Pioneering sound artist Max Neuhaus has died of cancer at his home in Marina di Maratea, Italy, according to a report in the Houston Cronicle. In a career that spanned 50 years, the Texas native brought people’s attention to the aural experience of space through sound installations, a term he coined. After abandoning a career as a percussionist in the early 1960s, Neuhaus began to realize anonymous sound works in public spaces, such as his 1977 installation under a subway grating in Times Square

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If Architects Ruled the World

Other
Friday, February 6, 2009
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Munsey Mayor Harry Nicolaides. (Courtesy Village of Munsey) 

Munsey Mayor Harry Nicolaides. (Courtesy Village of Munsey)

In the wake of the recent presidential election, more people, including architects, have become interested and involved in local and national government. As part of the AIA’s efforts to encourage members to run for or be appointed to political offices or commissions, they recently conducted a survey tallying up the number of active members involved in politics, running the gamut from mayors to city council members and planning commissioners. Read More

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Postopolis! Comes to LA

Other
Thursday, February 5, 2009
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Architecture bloggers in La La Land

Architecture bloggers in La La Land

You remember Postopolis! don’t you? The reality show-worthy architecture blog-a-thon that sequestered five bloggers for five days at the Storefront for Art and Architecture two years ago? Well, hold onto your laptops, kids, because Postopolis! is back and promises to be bigger, better, bloggier and more exclamation-pointy than ever before…because it’s coming to LA, baby!

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Their Heart Will Go On (in Times Square)

East Coast, Other
Wednesday, February 4, 2009
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A rendering of the 10-foot-high heart, Gage/Clemenceaus Valentine to the city. (Courtesy Rubenstein Communications)

A rendering of the 10-foot-high heart, Gage/Clemenceau's Valentine to the city. (Courtesy Rubenstein Communications)

Correction: Apparently, we can’t keep our Marc/ks straight. In a previous version of this post, quotes attributed to Bailly were incorrectly attributed to Gage. Apologies all around.

UPDATE: We’ve added some shop photos Mark (not Marc) kindly sent over.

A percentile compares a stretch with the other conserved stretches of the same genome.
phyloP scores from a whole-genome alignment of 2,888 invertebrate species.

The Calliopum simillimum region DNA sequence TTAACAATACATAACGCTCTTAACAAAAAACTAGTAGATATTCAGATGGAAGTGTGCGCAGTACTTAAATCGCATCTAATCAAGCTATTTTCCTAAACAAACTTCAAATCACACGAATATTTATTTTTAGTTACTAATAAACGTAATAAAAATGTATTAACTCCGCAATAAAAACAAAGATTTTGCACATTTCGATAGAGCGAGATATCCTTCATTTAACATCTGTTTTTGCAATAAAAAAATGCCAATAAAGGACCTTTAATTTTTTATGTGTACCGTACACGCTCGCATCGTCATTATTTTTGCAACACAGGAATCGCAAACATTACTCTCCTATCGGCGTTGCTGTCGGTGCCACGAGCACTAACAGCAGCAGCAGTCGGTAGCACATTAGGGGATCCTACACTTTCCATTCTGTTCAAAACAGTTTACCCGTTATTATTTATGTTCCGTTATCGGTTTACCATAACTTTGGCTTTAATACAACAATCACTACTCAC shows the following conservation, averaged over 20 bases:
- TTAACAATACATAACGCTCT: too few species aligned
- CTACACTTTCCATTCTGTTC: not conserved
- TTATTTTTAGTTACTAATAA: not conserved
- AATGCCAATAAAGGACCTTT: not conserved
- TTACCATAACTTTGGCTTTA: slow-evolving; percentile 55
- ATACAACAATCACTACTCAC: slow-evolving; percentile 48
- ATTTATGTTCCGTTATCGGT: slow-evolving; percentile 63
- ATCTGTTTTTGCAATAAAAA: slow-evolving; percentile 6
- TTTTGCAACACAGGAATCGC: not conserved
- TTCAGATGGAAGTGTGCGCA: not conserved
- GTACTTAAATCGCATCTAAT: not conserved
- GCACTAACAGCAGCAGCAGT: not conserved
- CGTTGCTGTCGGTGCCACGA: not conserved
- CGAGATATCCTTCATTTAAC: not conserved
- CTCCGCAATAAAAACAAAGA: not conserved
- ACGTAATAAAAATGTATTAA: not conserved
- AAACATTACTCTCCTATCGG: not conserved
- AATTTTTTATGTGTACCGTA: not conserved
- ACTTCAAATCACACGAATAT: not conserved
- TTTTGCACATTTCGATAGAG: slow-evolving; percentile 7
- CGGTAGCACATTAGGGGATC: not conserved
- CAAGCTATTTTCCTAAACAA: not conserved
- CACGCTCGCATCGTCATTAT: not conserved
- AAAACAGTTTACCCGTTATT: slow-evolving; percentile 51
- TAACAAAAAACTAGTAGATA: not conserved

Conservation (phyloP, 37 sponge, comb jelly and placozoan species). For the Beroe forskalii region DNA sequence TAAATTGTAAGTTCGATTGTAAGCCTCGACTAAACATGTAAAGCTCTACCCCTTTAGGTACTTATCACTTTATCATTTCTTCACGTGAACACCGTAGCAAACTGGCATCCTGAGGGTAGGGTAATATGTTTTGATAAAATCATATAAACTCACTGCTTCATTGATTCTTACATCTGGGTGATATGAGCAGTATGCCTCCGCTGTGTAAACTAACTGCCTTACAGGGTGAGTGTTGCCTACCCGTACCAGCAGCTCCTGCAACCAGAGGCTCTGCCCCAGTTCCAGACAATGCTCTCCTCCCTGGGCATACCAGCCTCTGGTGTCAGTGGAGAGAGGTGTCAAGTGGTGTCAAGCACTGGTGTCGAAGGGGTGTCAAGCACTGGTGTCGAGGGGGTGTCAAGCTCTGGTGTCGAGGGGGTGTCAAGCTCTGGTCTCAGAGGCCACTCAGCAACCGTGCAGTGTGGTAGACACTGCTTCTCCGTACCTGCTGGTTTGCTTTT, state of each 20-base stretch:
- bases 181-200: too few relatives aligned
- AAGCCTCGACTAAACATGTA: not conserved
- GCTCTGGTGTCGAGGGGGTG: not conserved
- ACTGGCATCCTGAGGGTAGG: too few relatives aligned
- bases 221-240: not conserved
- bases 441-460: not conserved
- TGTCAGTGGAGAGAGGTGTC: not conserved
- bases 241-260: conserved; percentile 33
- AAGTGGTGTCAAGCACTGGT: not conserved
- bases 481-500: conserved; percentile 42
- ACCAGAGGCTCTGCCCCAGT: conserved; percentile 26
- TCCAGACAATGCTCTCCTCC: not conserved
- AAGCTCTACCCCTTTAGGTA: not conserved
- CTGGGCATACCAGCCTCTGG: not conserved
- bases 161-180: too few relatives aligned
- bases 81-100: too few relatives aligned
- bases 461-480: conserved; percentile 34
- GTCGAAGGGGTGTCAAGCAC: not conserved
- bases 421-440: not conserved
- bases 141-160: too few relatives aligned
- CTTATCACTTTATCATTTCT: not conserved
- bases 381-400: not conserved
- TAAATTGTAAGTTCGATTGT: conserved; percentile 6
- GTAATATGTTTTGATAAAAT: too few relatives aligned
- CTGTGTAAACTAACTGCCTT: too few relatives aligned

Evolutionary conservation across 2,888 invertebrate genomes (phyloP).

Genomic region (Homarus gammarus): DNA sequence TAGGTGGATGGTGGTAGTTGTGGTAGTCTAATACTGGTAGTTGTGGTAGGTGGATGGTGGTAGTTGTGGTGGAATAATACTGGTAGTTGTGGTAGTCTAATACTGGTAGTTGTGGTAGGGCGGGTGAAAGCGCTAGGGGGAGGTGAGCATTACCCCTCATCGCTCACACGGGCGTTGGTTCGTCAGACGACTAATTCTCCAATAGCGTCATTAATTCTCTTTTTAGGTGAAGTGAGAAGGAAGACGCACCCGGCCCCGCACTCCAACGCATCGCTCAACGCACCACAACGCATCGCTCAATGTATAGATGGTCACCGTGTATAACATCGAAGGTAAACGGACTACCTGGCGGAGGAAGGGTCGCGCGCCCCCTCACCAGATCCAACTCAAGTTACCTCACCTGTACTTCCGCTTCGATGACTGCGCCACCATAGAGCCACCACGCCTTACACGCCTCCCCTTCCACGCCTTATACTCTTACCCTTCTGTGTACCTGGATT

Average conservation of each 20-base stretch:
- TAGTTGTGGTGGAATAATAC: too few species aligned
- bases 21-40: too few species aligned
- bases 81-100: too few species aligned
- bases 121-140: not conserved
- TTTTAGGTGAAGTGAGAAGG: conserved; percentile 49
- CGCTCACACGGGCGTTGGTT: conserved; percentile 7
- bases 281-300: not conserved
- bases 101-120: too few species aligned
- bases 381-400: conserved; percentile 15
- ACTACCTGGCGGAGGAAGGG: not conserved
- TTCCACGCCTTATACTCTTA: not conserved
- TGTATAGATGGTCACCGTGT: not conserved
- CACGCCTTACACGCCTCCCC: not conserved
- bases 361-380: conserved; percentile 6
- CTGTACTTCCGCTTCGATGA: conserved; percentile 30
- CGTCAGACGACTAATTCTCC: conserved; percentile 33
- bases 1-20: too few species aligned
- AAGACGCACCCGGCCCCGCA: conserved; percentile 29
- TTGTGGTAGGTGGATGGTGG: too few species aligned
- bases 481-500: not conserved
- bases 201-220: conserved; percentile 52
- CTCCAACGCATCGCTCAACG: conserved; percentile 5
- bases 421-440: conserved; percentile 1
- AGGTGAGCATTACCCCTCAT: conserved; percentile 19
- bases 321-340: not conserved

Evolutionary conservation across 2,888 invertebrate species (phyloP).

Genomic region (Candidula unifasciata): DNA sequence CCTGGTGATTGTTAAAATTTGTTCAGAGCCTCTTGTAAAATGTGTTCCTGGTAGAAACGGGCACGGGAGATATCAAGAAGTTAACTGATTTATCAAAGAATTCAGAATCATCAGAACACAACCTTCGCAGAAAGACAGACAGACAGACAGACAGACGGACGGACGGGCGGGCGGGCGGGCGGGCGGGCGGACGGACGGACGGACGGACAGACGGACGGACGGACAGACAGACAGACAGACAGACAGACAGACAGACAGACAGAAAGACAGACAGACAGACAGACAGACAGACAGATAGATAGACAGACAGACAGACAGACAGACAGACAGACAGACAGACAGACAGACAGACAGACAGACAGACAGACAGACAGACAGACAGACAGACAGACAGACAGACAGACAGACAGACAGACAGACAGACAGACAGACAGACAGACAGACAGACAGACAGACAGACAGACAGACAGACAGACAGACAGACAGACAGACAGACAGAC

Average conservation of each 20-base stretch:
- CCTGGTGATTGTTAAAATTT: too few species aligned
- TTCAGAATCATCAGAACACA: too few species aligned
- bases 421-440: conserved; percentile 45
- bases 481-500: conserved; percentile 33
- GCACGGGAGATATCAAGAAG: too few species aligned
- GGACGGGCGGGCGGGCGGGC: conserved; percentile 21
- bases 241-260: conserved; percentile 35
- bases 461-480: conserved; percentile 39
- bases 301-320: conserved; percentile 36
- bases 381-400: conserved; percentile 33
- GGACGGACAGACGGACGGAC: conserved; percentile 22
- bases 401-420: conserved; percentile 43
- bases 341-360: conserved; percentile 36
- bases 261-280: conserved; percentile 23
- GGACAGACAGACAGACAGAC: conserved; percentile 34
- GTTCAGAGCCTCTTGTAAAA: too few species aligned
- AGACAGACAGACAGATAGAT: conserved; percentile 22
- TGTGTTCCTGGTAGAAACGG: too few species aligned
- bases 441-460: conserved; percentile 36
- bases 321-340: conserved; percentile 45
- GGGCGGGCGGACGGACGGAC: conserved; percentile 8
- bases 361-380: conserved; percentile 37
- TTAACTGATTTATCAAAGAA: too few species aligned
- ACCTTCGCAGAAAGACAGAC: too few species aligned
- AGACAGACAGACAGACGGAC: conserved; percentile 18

While not quite a standalone building, digitally-driven firm (and 2006 New Practices winners) Gage/Clemceau Architects will celebrate its coming out on February 11, when Marc Clemenceau Bailly and Mark Foster Gage deliver their “Valentine to Times Square.” As Bailly told AN, “This is our first big thing that we’ve built, outside of a few exhition pieces and some interiors work.” Read More

Ciao, Bryant Park

East Coast, Other
Tuesday, February 3, 2009
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Fashion Week is abandoning Bryant Park for Diller Scofidio + Renfros newly redesigned Lincoln Center, specifically Damrosch Park, which can be seen in the upper lefthand corner. (Courtesy Playbill)

Fashion Week is abandoning Bryant Park for Diller Scofidio + Renfro's newly redesigned Lincoln Center, specifically Damrosch Park, which can be seen in the upper left hand corner. (Courtesy Playbill)

The AP first reported last night, and the mayor confirmed it earlier today: Fashion Week is departing Bryant Park for Lincoln Center. But not just any Lincoln Center. The new-and-improved, Diller Scofidio + Renfro-approved Lincoln Center. According to Bloomberg–in this case, we mean both the mayor and his eponymous news service, via the latter link above–the festivities will take place at the center’s Damrosch Park. Read More

Pricking PIN-UP

Other
Tuesday, February 3, 2009
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Like its architecture/fashion/porn mix or not, PIN-UP doesn’t seem like a magazine that takes itself too seriously. Neither does AN, of course, but we do strive for accuracy (even if we sometimes miss!). So in that vein, we feel obliged to point out a small error on their part. In their Fall/Winter 08/09 issue, as a part of a tribute to the late critic Herbert Muschamp, PIN-UP ran “never-before-published” emails between then Guggenheim director Lisa Dennison and Muschamp, in which he proposed a series of new exhibitions for the museum. Sound familiar? Piranesi? Antinous? Any bells? Read More